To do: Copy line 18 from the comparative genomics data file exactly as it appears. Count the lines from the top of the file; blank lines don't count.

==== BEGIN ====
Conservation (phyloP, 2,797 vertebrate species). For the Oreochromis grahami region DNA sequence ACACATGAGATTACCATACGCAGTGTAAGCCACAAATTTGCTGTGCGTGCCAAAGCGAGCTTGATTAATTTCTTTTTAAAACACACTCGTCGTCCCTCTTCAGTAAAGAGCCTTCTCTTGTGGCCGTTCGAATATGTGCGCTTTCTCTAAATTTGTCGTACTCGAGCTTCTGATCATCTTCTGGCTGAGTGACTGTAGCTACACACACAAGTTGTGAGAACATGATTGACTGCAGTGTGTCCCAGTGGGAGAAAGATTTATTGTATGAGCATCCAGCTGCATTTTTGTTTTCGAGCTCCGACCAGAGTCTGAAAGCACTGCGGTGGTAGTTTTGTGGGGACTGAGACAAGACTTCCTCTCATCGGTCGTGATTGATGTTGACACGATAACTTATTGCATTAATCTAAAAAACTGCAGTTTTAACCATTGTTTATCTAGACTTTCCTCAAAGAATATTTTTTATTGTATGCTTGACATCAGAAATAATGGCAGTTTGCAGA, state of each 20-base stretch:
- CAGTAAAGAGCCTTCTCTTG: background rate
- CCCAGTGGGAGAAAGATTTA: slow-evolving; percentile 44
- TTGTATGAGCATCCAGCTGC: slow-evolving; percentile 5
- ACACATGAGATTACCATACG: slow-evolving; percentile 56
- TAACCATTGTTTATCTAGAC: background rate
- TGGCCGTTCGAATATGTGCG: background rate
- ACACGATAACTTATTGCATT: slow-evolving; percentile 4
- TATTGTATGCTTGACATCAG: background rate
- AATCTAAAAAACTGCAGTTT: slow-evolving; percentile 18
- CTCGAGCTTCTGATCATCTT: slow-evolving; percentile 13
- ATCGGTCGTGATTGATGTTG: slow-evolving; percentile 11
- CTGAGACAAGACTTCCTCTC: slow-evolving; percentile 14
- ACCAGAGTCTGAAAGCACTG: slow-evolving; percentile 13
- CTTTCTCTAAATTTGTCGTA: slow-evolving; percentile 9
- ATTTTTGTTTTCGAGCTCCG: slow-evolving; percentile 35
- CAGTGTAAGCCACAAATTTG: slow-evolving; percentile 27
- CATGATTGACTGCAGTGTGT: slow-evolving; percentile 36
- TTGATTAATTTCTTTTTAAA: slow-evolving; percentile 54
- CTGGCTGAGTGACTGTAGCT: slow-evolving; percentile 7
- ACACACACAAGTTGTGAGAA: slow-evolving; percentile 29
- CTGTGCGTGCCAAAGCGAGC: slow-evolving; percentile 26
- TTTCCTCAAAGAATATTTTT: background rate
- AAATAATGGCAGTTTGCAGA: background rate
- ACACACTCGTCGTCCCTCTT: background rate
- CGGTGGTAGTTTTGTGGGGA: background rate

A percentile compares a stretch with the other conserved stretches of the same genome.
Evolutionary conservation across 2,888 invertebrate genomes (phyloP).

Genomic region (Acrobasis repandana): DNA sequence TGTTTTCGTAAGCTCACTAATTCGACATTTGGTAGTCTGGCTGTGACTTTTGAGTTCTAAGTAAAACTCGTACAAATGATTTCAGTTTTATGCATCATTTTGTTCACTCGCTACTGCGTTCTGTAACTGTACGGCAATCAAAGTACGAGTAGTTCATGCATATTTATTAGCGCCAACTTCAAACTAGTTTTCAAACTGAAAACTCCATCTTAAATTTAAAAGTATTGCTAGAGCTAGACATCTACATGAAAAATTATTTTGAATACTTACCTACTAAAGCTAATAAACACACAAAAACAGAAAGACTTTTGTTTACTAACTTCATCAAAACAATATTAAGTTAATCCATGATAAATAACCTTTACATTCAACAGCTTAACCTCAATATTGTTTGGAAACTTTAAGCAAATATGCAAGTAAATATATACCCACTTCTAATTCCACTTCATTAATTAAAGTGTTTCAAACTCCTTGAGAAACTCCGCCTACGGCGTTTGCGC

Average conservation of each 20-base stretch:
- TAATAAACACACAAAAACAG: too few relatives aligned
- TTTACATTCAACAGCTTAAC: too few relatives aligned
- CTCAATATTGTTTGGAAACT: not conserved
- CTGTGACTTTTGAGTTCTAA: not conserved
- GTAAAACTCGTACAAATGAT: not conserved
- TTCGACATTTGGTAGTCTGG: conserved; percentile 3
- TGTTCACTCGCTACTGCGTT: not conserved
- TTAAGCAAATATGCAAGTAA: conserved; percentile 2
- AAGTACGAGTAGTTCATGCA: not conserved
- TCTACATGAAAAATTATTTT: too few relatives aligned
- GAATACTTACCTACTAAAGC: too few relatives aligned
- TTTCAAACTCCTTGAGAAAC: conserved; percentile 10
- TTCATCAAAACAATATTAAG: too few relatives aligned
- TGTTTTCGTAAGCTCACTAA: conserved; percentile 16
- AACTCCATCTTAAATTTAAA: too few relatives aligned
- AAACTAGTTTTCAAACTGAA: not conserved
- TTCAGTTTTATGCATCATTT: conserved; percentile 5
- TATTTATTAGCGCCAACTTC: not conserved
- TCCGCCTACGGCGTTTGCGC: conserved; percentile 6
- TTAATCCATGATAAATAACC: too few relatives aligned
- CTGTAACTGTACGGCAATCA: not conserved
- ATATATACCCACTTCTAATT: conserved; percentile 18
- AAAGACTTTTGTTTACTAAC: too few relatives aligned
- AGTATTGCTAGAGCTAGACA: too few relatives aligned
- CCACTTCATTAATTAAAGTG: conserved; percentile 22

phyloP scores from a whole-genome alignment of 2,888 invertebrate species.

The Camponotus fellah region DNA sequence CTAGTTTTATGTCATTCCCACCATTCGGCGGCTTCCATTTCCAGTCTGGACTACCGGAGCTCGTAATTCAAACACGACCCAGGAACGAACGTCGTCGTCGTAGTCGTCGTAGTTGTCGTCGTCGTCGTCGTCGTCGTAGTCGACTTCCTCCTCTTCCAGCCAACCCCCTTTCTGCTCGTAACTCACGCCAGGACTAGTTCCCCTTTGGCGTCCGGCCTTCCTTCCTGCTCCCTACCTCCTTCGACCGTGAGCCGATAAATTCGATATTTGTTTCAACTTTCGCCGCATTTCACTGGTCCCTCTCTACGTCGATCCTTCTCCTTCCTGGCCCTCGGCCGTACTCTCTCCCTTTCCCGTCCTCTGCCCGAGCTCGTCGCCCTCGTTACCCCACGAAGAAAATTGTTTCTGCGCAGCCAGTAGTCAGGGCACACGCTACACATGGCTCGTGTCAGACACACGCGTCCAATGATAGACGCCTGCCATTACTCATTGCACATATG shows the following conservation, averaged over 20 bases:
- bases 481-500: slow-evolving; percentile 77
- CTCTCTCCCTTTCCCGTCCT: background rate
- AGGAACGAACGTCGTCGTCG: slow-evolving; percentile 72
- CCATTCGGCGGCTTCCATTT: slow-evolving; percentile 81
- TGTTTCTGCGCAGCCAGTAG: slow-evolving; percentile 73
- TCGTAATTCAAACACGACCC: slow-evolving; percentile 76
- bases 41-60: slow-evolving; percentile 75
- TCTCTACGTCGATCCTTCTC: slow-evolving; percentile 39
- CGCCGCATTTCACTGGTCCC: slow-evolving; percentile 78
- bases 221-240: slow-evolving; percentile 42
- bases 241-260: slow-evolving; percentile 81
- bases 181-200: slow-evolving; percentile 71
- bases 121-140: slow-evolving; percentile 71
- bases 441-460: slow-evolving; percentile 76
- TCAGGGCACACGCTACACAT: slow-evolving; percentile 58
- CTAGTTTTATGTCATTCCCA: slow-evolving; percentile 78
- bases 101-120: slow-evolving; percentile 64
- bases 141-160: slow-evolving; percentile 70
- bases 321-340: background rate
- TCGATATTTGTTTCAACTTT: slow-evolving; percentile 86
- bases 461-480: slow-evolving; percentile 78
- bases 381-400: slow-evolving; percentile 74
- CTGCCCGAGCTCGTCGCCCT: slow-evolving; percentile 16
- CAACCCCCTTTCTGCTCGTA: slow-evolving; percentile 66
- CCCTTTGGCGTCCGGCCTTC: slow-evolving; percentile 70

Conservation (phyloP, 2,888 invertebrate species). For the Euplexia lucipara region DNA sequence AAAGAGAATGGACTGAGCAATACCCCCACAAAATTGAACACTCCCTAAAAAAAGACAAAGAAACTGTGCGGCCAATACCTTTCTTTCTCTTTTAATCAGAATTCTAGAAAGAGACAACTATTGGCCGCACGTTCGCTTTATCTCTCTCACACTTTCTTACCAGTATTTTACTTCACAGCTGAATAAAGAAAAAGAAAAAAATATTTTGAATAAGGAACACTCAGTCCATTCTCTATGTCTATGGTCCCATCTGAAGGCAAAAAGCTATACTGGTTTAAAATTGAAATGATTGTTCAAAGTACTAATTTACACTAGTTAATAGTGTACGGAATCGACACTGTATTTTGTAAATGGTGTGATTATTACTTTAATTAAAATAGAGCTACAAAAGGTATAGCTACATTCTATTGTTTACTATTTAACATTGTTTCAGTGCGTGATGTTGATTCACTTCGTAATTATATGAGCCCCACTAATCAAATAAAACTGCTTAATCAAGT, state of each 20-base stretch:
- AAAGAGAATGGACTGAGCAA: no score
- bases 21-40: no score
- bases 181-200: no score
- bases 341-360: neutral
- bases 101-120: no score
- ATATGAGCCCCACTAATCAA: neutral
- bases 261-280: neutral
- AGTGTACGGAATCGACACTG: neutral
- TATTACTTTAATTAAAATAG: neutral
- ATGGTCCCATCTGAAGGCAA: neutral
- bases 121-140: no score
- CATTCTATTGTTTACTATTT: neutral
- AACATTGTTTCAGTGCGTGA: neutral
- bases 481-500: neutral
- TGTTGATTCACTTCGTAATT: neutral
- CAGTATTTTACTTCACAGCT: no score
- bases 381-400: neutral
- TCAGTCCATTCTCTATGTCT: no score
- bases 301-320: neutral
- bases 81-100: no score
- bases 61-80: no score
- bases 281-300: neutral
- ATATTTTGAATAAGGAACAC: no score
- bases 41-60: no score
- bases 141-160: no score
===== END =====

- CATGATTGACTGCAGTGTGT: slow-evolving; percentile 36